Real world processes and businesses keeps changing, with one moving part changing another over time. Can we capture these changing relationships? Can we use multiple variables to find risks on key interesting ones? We will take a fun journey culminating in the most recent developments in the field. What methods work well and which break? What can we use in practice?

    For instance, we can show a CEO that they would miss their revenue target by over 6% for the quarter, and tell us why i.e. in what ways has their business changed over the last year. Then we provide the prioritized ordered lists of quickest, cheapest and least risky paths to help turn them over the tide, with estimates of relative costs and expected probability of success.

  • 90 Mins
    Workshop
    Intermediate

    Machine learning and deep learning have been rapidly adopted in various spheres of medicine such as discovery of drug, disease diagnosis, Genomics, medical imaging and bioinformatics for translating biomedical data into improved human healthcare. Machine learning/deep learning based healthcare applications assist physicians to make faster, cheaper and more accurate diagnosis.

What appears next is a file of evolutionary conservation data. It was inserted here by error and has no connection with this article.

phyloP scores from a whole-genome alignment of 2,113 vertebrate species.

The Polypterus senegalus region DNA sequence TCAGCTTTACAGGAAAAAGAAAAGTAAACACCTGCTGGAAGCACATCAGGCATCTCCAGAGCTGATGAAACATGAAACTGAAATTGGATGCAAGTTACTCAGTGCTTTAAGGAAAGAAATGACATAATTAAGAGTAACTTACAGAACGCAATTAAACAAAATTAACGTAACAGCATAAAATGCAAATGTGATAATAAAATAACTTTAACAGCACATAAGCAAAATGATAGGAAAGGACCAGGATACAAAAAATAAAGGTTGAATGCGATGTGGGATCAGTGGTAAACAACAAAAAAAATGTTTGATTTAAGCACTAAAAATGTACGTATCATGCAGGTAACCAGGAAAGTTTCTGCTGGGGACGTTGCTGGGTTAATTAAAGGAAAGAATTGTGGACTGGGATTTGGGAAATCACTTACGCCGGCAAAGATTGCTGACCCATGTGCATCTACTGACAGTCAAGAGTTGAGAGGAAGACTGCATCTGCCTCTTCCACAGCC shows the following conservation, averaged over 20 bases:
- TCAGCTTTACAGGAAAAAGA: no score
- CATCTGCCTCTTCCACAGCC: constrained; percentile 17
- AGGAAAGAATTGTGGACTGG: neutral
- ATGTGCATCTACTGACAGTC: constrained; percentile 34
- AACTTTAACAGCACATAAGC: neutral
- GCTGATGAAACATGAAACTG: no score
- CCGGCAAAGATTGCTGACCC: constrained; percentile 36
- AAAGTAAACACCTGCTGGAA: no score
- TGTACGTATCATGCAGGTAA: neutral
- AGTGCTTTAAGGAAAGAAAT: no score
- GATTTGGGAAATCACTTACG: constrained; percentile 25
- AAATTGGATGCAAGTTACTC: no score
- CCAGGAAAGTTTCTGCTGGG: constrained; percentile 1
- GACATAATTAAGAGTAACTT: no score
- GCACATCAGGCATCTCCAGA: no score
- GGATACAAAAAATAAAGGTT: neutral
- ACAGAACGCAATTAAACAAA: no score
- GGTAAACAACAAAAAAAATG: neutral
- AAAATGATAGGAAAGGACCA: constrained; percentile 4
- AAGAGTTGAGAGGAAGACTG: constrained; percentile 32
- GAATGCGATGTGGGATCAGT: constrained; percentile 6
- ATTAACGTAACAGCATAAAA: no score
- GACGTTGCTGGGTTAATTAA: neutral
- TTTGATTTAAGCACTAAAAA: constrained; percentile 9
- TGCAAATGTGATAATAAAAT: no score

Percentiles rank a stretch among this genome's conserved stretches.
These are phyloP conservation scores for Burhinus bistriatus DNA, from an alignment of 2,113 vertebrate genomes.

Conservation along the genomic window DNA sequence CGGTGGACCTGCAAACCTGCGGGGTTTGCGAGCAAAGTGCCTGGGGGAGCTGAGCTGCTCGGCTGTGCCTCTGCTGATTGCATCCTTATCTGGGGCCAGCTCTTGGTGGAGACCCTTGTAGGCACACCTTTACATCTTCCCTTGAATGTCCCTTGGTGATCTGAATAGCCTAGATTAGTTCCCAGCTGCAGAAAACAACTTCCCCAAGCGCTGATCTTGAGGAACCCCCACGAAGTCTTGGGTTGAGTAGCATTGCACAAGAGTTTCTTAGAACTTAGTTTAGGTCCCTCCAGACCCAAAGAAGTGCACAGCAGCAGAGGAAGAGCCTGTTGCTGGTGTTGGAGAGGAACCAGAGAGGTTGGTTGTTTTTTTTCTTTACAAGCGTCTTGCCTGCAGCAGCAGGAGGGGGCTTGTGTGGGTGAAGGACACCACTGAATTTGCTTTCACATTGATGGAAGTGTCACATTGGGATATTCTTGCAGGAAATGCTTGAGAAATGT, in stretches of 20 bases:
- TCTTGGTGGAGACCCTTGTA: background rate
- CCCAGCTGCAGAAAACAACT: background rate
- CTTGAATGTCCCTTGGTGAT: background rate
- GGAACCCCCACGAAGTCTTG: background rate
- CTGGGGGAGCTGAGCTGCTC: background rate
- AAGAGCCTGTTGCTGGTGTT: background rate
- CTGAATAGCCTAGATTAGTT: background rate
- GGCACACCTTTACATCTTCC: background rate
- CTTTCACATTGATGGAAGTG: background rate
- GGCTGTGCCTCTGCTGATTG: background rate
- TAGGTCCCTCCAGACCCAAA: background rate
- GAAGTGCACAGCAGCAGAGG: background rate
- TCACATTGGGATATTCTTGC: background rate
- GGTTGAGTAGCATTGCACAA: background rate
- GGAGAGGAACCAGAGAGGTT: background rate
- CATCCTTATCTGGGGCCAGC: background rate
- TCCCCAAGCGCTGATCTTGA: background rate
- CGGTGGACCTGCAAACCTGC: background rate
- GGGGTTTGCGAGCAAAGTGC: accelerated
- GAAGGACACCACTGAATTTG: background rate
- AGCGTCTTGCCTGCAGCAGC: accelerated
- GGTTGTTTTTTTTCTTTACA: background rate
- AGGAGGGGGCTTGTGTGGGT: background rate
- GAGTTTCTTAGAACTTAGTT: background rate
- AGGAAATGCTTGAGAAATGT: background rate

We have successfully developed three deep learning based healthcare applications and are currently working on two more healthcare related projects. In this workshop, we will discuss one healthcare application titled "Deep Learning based Craniofacial Distance Measurement for Facial Reconstructive Surgery" which is developed by us using TensorFlow. Craniofacial distances play important role in providing information related to facial structure. They include measurements of head and face which are to be measured from image. They are used in facial reconstructive surgeries such as cephalometry, treatment planning of various malocclusions, craniofacial anomalies, facial contouring, facial rejuvenation and different forehead surgeries in which reliable and accurate data are very important and cannot be compromised.